Ethiopia

The impact of war on the health system of the Tigray region in Ethiopia: an assessment

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Assessment
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Hailay Gesesew, Kiros Berhane, Elias S Siraj, Dawd Siraj, Mulugeta Gebregziabher, Yemane Gebremariam Gebre, Samuel Aregay Gebreslassie, Fasika Amdes, Azeb Gebresilassie Tesema, Amir Siraj, Maru Aregawi, Selome Gezahegn, Fisaha Haile Tesfay

Abstract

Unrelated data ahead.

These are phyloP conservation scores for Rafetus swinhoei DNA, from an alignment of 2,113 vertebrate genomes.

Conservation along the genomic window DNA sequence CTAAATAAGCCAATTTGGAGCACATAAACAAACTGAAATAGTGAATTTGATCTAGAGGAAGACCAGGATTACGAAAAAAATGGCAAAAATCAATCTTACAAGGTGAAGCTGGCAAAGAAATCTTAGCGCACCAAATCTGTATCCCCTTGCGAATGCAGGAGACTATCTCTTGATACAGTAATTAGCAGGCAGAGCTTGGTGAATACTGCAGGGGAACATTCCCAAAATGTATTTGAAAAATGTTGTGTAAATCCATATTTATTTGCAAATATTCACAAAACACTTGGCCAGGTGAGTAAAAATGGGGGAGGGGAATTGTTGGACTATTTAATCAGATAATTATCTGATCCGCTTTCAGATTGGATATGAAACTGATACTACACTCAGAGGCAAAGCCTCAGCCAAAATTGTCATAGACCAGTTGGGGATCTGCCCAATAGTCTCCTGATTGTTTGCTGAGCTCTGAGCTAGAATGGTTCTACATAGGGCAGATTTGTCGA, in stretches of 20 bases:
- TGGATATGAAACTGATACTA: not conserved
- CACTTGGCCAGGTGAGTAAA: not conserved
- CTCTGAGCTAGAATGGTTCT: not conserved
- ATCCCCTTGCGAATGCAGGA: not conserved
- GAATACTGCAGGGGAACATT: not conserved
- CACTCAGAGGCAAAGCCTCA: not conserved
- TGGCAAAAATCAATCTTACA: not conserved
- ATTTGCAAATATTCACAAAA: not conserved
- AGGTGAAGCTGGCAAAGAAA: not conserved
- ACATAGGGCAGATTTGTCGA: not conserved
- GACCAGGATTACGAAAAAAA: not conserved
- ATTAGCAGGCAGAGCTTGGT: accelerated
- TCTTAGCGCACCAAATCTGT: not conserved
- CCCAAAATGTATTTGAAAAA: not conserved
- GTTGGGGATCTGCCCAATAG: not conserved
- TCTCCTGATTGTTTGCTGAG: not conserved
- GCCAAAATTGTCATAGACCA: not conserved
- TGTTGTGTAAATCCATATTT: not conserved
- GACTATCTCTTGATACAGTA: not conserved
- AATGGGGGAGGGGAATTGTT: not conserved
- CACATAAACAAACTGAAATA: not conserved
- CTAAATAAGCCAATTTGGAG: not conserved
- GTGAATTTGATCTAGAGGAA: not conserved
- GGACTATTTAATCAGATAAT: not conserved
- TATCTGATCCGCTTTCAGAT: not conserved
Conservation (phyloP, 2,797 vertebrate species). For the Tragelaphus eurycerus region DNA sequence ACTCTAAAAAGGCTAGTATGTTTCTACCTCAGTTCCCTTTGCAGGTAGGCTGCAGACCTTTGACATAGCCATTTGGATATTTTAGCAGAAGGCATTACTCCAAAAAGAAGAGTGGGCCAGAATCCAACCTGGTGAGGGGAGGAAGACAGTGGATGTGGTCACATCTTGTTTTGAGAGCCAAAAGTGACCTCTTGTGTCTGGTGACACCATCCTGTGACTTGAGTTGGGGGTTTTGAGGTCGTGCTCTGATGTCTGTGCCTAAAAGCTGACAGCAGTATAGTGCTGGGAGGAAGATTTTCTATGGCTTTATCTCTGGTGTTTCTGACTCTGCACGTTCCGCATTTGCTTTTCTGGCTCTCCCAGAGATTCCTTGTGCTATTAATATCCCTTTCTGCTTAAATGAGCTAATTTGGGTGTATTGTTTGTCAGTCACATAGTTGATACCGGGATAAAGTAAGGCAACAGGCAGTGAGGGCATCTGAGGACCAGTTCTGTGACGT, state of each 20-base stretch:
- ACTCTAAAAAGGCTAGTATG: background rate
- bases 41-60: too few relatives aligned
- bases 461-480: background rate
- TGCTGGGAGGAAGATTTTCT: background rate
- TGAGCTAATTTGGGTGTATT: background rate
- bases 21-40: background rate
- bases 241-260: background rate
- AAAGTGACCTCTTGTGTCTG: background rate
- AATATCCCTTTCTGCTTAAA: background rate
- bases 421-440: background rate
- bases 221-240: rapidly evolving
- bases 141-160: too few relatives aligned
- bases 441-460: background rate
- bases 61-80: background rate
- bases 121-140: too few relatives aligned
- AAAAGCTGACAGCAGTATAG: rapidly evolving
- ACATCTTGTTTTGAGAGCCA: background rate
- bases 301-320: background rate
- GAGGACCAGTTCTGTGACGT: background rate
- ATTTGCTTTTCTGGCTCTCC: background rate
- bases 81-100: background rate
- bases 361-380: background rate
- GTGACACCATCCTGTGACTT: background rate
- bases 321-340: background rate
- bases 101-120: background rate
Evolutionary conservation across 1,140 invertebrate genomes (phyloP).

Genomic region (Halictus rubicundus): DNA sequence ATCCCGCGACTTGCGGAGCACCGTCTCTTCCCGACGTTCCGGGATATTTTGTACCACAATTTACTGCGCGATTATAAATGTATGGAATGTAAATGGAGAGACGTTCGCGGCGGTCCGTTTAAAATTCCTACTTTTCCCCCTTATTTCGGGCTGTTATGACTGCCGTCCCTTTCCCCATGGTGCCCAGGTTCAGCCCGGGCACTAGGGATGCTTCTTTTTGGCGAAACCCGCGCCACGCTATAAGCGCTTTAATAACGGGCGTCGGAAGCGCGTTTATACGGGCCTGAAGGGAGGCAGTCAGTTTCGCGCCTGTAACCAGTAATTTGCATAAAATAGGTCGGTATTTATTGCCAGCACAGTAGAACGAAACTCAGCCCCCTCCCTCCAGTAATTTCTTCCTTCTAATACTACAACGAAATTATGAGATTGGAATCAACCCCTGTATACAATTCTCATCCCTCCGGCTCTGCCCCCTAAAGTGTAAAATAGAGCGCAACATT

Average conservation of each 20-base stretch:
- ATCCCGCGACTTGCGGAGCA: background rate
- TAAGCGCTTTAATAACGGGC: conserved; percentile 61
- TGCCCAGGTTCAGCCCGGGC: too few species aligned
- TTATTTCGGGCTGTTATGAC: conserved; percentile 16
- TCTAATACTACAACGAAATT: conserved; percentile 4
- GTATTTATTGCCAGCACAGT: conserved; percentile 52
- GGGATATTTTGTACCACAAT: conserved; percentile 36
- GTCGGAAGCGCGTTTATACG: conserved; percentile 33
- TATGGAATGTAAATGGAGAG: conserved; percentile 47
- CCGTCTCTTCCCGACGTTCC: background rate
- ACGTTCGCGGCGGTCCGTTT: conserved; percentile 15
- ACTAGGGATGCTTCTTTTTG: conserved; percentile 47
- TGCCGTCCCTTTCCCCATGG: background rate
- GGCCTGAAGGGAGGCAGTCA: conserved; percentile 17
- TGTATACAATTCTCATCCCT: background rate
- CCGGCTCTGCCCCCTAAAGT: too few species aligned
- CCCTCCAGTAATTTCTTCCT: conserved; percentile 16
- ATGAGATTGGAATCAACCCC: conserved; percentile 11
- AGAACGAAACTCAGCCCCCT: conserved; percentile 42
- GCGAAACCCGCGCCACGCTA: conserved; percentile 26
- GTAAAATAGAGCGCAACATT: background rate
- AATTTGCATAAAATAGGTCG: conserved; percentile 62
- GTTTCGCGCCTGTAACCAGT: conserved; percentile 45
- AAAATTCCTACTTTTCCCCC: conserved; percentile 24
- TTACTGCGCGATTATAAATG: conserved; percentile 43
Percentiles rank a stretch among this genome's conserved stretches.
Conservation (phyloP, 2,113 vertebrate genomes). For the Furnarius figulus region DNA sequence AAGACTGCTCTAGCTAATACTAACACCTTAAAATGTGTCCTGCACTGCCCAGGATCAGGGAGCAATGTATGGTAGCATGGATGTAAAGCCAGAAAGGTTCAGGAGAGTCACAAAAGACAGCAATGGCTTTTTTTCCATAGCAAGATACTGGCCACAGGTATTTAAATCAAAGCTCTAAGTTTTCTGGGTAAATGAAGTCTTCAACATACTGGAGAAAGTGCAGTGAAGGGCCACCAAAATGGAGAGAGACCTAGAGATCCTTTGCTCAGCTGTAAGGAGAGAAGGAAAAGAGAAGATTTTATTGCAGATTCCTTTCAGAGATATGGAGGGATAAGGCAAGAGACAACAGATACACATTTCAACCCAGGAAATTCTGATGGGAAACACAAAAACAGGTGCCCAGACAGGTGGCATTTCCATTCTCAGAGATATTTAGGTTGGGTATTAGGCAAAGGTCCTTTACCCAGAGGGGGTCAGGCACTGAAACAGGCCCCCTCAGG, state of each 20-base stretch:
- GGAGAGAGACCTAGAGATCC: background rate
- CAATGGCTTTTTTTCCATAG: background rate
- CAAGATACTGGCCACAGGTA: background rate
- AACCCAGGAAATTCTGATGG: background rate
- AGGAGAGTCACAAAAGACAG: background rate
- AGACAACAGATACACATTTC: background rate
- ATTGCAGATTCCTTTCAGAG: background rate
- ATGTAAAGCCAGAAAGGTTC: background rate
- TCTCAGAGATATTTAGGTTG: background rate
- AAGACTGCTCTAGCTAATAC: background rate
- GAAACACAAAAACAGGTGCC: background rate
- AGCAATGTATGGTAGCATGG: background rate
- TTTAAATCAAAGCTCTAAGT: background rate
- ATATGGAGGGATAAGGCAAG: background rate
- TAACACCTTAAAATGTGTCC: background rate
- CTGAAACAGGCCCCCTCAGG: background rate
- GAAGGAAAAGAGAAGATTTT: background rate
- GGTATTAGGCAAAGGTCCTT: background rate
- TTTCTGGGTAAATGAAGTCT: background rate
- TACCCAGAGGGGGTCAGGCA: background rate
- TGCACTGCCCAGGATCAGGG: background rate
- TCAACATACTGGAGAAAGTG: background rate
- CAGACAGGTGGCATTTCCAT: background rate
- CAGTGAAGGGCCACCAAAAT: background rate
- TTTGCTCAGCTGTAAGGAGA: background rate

The war in Tigray region of Ethiopia that started in November 2020 and is still ongoing has brought enormous damage to the health system. This analysis provides an assessment of the health system before and during the war. Evidence of damage was compiled from November 2020 to June 2021 from various reports by the interim government of Tigray, and also by international non-governmental organisations. Comparison was made with data from the prewar calendar year. Six months into the war, only 30% of hospitals, 17% of health centres, 11.5% of ambulances and none of the 712 health posts were functional. As of June 2021, the population in need of emergency food assistance in Tigray increased from less than one million to over 5.2 million. While the prewar performance of antenatal care, supervised delivery, postnatal care and children vaccination was 64%, 73%, 63% and 73%, respectively, but none of the services were likely to be delivered in the first 90 days of the war. A conservative estimate places the number of girls and women raped in the first 5 months of the war to be 10 000. These data indicate a widespread destruction of livelihoods and a collapse of the healthcare system. The use of hunger and rape as a weapon of war and the targeting of healthcare facilities are key components of the war. To avert worsening conditions, an immediate intervention is needed to deliver food and supplies and rehabilitate the healthcare delivery system and infrastructure.